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Our favourite engineering innovations

National Engineering Day logo

Today is National Engineering Day – an annual event led by the Royal Academy of Engineering which aims to make the UK’s engineers more visible, and show appreciation for how they shape the world around us. This year’s focus is on celebrating the engineers across the country who are working on products and solutions to make a positive difference to our lives.

To mark the occasion here at TEDI-London, we asked some of our engineering staff and students to tell us about their favourite past innovations from the industry:



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Phoenix’s favourite innovation: Mobile phones

Nowadays, mobile phones are an integral part of our global society; you’re unlikely to walk more than a few paces in any city without seeing one. Mobile phones – particularly smart phones – have transformed the way we communicate, share information, and even entertain ourselves. Yet, we don’t have to look back too far to remember what life was like without them.

The first portable mobile phone was invented in 1973, offering a talk time of 30 minutes and needing 10 hours’ charging time. Since then, mobile phones have advanced considerably to become the ones we use today!


Matt’s favourite innovation: Trains

Whilst wagonways – systems where multiple carriages powered by animals travel along railed roads – can be traced back as early as the 1500’s, the first commercially successful steam locomotive was called The Salamanca. It was developed in 1812 by John Blenkinsop and Matthew Murray and based in Leeds.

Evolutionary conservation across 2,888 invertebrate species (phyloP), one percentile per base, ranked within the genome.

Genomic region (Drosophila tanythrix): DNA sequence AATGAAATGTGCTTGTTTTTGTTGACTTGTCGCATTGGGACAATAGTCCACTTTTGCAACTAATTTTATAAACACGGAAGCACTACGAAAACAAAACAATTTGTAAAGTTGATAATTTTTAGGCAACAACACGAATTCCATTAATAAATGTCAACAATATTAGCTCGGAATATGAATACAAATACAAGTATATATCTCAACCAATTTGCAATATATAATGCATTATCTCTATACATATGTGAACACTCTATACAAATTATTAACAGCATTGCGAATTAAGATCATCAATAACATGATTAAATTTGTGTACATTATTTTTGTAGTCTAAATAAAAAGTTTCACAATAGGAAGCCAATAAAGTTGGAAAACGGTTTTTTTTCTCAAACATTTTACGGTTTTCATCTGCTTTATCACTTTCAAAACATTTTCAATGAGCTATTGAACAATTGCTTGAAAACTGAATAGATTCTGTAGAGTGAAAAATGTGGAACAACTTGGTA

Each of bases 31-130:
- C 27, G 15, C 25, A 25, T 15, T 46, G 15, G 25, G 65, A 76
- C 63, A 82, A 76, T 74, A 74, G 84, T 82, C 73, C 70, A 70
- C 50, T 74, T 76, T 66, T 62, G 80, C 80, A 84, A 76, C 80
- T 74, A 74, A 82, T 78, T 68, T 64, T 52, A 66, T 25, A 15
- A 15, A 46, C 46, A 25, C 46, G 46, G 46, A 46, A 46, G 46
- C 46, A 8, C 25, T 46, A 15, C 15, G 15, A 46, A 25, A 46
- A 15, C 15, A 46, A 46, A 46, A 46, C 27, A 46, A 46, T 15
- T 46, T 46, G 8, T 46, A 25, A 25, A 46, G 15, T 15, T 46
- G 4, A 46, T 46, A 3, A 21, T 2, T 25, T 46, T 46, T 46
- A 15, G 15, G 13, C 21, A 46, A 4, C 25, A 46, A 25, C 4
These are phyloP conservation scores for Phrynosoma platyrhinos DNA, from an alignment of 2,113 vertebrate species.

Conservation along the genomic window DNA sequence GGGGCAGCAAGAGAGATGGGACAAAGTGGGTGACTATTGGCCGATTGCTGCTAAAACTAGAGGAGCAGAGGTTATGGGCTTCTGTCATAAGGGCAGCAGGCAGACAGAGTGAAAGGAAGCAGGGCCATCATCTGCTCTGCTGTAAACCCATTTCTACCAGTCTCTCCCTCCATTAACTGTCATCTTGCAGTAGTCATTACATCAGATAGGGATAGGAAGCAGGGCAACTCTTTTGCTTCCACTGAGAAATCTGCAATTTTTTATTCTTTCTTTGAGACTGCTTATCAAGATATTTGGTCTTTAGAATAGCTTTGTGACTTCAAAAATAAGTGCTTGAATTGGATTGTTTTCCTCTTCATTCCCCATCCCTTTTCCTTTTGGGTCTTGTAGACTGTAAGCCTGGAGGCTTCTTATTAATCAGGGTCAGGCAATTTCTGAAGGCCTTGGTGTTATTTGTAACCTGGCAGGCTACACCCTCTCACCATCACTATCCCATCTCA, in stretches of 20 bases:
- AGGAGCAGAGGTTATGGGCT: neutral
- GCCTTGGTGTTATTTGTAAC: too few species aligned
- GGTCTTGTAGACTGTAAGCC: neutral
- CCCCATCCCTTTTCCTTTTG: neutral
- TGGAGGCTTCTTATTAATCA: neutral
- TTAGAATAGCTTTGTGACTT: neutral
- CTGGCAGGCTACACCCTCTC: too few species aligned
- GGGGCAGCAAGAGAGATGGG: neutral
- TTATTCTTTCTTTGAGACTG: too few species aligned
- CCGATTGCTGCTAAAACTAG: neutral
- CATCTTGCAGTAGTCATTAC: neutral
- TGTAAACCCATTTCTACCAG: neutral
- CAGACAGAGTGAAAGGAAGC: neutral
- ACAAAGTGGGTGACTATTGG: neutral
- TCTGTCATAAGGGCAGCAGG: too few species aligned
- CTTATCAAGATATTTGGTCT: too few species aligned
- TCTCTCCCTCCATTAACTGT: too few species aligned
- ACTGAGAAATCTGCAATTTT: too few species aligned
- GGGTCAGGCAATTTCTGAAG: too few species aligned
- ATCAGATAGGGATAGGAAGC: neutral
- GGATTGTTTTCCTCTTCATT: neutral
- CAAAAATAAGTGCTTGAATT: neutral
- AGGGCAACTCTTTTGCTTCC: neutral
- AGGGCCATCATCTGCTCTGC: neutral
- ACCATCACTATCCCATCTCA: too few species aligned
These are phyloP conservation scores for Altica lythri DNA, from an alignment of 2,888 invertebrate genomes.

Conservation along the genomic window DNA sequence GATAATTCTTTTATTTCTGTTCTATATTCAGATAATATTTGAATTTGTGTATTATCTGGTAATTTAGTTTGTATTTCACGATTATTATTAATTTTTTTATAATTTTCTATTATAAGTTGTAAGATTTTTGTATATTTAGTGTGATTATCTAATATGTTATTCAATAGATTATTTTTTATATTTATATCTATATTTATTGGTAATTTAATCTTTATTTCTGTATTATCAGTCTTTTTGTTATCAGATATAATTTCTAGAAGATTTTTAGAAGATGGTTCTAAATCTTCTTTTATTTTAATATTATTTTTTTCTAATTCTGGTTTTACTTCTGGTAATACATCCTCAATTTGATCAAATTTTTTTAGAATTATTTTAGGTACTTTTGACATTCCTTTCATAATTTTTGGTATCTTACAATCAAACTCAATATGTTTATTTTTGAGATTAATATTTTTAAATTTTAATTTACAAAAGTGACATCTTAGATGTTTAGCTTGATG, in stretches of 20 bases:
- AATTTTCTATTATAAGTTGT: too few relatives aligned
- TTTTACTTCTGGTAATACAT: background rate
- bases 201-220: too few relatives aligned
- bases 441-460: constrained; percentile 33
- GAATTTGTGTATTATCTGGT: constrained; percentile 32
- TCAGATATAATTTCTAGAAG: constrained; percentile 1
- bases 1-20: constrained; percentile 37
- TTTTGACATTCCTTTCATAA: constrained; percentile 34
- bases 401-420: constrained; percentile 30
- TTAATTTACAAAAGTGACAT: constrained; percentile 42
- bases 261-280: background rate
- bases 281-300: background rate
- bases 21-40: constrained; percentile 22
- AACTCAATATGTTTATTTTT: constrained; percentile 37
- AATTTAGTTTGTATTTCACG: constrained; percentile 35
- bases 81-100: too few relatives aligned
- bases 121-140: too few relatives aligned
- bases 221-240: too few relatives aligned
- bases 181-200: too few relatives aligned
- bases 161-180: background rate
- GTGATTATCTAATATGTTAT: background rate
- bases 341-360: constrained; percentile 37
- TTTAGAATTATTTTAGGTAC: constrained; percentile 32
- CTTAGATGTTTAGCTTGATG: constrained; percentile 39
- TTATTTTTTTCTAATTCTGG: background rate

Since then, trains have revolutionised the way we travel, as well as how we transport goods!


Shafeen’s favourite innovation: Video cameras

It’s hard to imagine a time when keeping a visual reminder of life’s important moments, or binge-watching a TV series, was impossible. Yet, the earliest movie cameras weren’t around until the late 1800’s, whilst the colour cameras we’re familiar with now weren’t released until the 1950’s.

Recorded by French inventor Louis Le Prince, the oldest surviving film in existence is called Roundhay Garden Scene. The 20-frame silent short was shot on 14th October 1888 in Leeds.


Kirk’s favourite innovation: The internet

The internet is yet another innovation that most of us couldn’t imagine living without. Its existence isn’t attributed to a single inventor, but developed gradually thanks to a number of scientists, programmers and engineers. The first version of the internet was called the Advanced Research Projects Agency Network, or ARPANET. Initiated in 1969 in the US, its purpose was to connect computers in different locations to one another, enhancing communication during the Cold War. Over time, as new technologies and features were created, these were merged to create the internet as we know it now.


Kate’s favourite innovation: ‘Electric Mountain’ (Dinorwig Power Station)

Based in North Wales and opened in 1984, the Dinorwig Power Station is a pumped-storage hydroelectric solution. This involves two reservoirs of water located at different altitudes; when water is released from the higher reservoir, the flow passes through high-pressure shafts to generate energy. The shafts are attached to turbines, which, in turn, power generators to create electricity.

Water then is pumped back to the upper reservoir by linking a pump shaft to the turbine shaft, using a motor to drive the pump. This process is powered by electricity from the National Grid, at times when the demand for electricity is low.

This solution offers a crucial back-up supply of electricity at times when demand on the National Grid system is high.



Last year’s theme was COP26. Want to read more? Find out about the relationship between engineering and COP26.

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